Curious, what procedures do you do?

traumaRUs

traumaRUs, MSN, APRN, CNS

Specializes in Nephrology, Cardiology, ER, ICU. Has 30 years experience. 164 Articles; 21,178 Posts

1. For nephrology job, it was only removing temp dialysis catheters.

2. Heart failure - not sure yet as this job is still in "pilot" stage. (I guess I should have said, "will have to be checked off on procedures.") . Sorry for misunderstanding.

DizzyJ DHSc PA-C

DizzyJ DHSc PA-C

Specializes in DHSc, PA-C. 198 Posts

When I did acute care we had all new NP/PA providers with an experienced provider for their first month. Every patient/decision/order was reviewed. At week 3-4 we would know if the person was ready or not to be put on the schedule. Some were and others were not...at all. So, another month could be added if needed. Had one no where near comfortable into her 3rd month and she elected to leave on her own. Ran into her several months later working in the ED and she was thriving.

juan de la cruz, MSN, RN, NP

Specializes in APRN, Adult Critical Care, General Cardiology. Has 30 years experience. 9 Articles; 4,338 Posts

1. What Department/Care Area do you work in?

Adult Critical Care

2. What is the average length of orientation for a newly graduated NP/PA provider? Is there a minimum amount of time (shifts/hours)? Or is there a set amount of time for everyone?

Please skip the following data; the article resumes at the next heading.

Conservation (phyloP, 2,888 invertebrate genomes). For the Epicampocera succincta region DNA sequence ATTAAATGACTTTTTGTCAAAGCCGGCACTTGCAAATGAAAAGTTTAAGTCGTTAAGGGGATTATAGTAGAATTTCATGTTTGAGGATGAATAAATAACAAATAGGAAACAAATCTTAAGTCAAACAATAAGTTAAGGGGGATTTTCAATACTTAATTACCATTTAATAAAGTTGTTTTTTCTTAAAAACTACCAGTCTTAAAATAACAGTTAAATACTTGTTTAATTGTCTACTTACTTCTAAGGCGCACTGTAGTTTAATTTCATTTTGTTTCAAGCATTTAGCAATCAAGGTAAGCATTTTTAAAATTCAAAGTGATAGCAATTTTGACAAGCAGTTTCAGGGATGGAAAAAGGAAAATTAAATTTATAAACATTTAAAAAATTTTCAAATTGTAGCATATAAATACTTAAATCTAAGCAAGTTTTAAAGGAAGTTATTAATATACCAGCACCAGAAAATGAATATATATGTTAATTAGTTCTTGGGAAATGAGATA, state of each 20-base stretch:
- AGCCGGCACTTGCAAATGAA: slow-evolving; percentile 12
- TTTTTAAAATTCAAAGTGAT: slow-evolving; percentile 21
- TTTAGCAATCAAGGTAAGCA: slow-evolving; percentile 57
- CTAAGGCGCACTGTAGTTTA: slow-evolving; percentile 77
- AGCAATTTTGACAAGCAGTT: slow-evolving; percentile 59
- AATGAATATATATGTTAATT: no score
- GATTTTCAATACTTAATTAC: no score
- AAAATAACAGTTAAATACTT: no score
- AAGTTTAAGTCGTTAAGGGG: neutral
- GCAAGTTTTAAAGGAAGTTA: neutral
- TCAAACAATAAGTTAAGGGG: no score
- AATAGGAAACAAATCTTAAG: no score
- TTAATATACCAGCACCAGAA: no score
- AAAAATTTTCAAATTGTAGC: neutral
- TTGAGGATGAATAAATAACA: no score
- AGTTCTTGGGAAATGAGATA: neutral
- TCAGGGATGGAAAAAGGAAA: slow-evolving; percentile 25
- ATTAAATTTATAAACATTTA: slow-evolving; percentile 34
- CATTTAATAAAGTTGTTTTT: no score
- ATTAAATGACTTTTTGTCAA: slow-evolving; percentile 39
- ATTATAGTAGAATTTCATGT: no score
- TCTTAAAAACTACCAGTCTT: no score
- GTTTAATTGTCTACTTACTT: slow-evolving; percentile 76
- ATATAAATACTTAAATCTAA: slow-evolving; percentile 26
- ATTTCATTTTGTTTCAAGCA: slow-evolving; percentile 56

6 months working 3 12-hr shifts a week.

3. How is it structured? What portion of time is one-on-one with a dedicated preceptor? When does the new provider come off of orientation and become formally "on the schedule" or as "a part of the complement"?

New NP is always paired with an experienced NP for the entire 6 months. There is no dedicated preceptor as many senior NP's in the group can fill that role. The new NP is not counted in staffing as a regular NP and must work with the experienced NP while on orientation. Learing goals are discussed between new NP and preceptor and may include increasing patient load as the new NP is ready. All procedures are done with experienced NP supervising.

We have a minimum number for each type of supervised procedure prior to being allowed independence. New NP must attend all critical care didactics (daily conference, M&M, etc). As the new NP progresses, the preceptor may want to pull back on close supervision and see how the new NP handles it. We have a 6 month probationary period (per union contract) and have let go of poorly performing new NP's during this period.

4. Do new providers have to report off any/some/all of their cases to the preceptor or attending physician? If so, for how long?

The new NP presents their patients on rounds to the team (attendings, fellows, residents, students, other NP's). Early in orientation, the new NP may want to have a dry run with the preceptor as far as honing presentation skills and articulating plan of care. Experienced NP can critique new NP's notes but they are not cosigned (new NP is already fully credentialed). We've not had a new grad in a while as most of our recent hires are experienced or grads of the in-house fellowship program.

Edited by juan de la cruz